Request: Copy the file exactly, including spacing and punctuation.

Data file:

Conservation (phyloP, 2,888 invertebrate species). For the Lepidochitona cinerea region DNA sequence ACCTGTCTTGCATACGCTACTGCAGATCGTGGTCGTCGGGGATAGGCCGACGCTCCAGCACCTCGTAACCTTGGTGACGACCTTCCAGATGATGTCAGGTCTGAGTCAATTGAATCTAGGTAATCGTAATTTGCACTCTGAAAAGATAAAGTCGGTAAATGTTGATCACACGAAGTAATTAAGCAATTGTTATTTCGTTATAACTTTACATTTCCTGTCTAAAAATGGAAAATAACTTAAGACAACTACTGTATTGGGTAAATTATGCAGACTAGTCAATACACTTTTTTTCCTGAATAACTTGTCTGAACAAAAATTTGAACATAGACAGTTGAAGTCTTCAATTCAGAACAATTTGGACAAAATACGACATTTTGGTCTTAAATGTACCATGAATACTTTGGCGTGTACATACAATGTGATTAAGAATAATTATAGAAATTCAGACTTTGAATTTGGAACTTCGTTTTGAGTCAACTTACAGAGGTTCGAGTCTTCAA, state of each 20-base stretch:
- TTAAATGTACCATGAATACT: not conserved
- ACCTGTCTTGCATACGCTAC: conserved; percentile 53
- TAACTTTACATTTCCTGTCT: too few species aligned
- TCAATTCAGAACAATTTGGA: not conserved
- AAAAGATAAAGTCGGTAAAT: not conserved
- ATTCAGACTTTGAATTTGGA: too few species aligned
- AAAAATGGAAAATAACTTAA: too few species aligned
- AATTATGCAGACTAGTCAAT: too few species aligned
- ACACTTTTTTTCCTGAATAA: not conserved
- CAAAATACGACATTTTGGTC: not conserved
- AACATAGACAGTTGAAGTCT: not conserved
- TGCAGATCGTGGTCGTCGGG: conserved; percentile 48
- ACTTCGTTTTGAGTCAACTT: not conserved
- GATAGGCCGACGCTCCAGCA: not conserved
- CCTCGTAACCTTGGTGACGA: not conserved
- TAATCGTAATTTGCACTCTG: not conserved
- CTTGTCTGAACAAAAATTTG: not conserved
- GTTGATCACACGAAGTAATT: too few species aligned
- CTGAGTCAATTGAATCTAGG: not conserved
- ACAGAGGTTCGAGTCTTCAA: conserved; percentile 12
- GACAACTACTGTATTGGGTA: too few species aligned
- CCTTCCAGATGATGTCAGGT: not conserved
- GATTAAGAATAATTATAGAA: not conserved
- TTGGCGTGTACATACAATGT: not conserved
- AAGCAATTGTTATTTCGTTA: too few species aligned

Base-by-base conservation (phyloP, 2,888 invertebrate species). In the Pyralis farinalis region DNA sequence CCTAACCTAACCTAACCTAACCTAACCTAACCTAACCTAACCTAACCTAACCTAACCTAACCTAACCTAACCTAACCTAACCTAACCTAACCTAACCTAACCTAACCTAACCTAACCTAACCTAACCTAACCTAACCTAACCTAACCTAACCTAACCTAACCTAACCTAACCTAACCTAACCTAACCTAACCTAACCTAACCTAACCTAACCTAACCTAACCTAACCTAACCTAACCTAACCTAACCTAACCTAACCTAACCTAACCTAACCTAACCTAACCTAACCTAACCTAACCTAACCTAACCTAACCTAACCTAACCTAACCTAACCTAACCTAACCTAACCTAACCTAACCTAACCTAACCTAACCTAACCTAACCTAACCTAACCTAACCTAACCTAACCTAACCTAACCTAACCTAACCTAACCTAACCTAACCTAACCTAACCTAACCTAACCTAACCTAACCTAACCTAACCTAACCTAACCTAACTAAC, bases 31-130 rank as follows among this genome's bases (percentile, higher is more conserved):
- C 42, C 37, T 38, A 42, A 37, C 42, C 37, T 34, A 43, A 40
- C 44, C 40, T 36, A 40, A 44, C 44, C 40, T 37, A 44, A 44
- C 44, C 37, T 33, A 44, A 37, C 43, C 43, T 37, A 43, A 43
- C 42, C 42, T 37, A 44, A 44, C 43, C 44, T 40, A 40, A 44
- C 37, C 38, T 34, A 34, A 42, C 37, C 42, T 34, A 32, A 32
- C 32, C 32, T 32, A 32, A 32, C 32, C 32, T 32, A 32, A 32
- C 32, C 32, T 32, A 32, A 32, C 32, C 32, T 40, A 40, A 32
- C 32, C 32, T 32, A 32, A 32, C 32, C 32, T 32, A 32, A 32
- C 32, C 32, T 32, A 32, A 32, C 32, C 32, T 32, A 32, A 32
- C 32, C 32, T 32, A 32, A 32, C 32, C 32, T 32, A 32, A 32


Conservation (phyloP, 2,888 invertebrate species). For the Lepidochitona cinerea region DNA sequence ACCTGTCTTGCATACGCTACTGCAGATCGTGGTCGTCGGGGATAGGCCGACGCTCCAGCACCTCGTAACCTTGGTGACGACCTTCCAGATGATGTCAGGTCTGAGTCAATTGAATCTAGGTAATCGTAATTTGCACTCTGAAAAGATAAAGTCGGTAAATGTTGATCACACGAAGTAATTAAGCAATTGTTATTTCGTTATAACTTTACATTTCCTGTCTAAAAATGGAAAATAACTTAAGACAACTACTGTATTGGGTAAATTATGCAGACTAGTCAATACACTTTTTTTCCTGAATAACTTGTCTGAACAAAAATTTGAACATAGACAGTTGAAGTCTTCAATTCAGAACAATTTGGACAAAATACGACATTTTGGTCTTAAATGTACCATGAATACTTTGGCGTGTACATACAATGTGATTAAGAATAATTATAGAAATTCAGACTTTGAATTTGGAACTTCGTTTTGAGTCAACTTACAGAGGTTCGAGTCTTCAA, state of each 20-base stretch:
- TTAAATGTACCATGAATACT: not conserved
- ACCTGTCTTGCATACGCTAC: conserved; percentile 53
- TAACTTTACATTTCCTGTCT: too few species aligned
- TCAATTCAGAACAATTTGGA: not conserved
- AAAAGATAAAGTCGGTAAAT: not conserved
- ATTCAGACTTTGAATTTGGA: too few species aligned
- AAAAATGGAAAATAACTTAA: too few species aligned
- AATTATGCAGACTAGTCAAT: too few species aligned
- ACACTTTTTTTCCTGAATAA: not conserved
- CAAAATACGACATTTTGGTC: not conserved
- AACATAGACAGTTGAAGTCT: not conserved
- TGCAGATCGTGGTCGTCGGG: conserved; percentile 48
- ACTTCGTTTTGAGTCAACTT: not conserved
- GATAGGCCGACGCTCCAGCA: not conserved
- CCTCGTAACCTTGGTGACGA: not conserved
- TAATCGTAATTTGCACTCTG: not conserved
- CTTGTCTGAACAAAAATTTG: not conserved
- GTTGATCACACGAAGTAATT: too few species aligned
- CTGAGTCAATTGAATCTAGG: not conserved
- ACAGAGGTTCGAGTCTTCAA: conserved; percentile 12
- GACAACTACTGTATTGGGTA: too few species aligned
- CCTTCCAGATGATGTCAGGT: not conserved
- GATTAAGAATAATTATAGAA: not conserved
- TTGGCGTGTACATACAATGT: not conserved
- AAGCAATTGTTATTTCGTTA: too few species aligned

Base-by-base conservation (phyloP, 2,888 invertebrate species). In the Pyralis farinalis region DNA sequence CCTAACCTAACCTAACCTAACCTAACCTAACCTAACCTAACCTAACCTAACCTAACCTAACCTAACCTAACCTAACCTAACCTAACCTAACCTAACCTAACCTAACCTAACCTAACCTAACCTAACCTAACCTAACCTAACCTAACCTAACCTAACCTAACCTAACCTAACCTAACCTAACCTAACCTAACCTAACCTAACCTAACCTAACCTAACCTAACCTAACCTAACCTAACCTAACCTAACCTAACCTAACCTAACCTAACCTAACCTAACCTAACCTAACCTAACCTAACCTAACCTAACCTAACCTAACCTAACCTAACCTAACCTAACCTAACCTAACCTAACCTAACCTAACCTAACCTAACCTAACCTAACCTAACCTAACCTAACCTAACCTAACCTAACCTAACCTAACCTAACCTAACCTAACCTAACCTAACCTAACCTAACCTAACCTAACCTAACCTAACCTAACCTAACCTAACCTAACTAAC, bases 31-130 rank as follows among this genome's bases (percentile, higher is more conserved):
- C 42, C 37, T 38, A 42, A 37, C 42, C 37, T 34, A 43, A 40
- C 44, C 40, T 36, A 40, A 44, C 44, C 40, T 37, A 44, A 44
- C 44, C 37, T 33, A 44, A 37, C 43, C 43, T 37, A 43, A 43
- C 42, C 42, T 37, A 44, A 44, C 43, C 44, T 40, A 40, A 44
- C 37, C 38, T 34, A 34, A 42, C 37, C 42, T 34, A 32, A 32
- C 32, C 32, T 32, A 32, A 32, C 32, C 32, T 32, A 32, A 32
- C 32, C 32, T 32, A 32, A 32, C 32, C 32, T 40, A 40, A 32
- C 32, C 32, T 32, A 32, A 32, C 32, C 32, T 32, A 32, A 32
- C 32, C 32, T 32, A 32, A 32, C 32, C 32, T 32, A 32, A 32
- C 32, C 32, T 32, A 32, A 32, C 32, C 32, T 32, A 32, A 32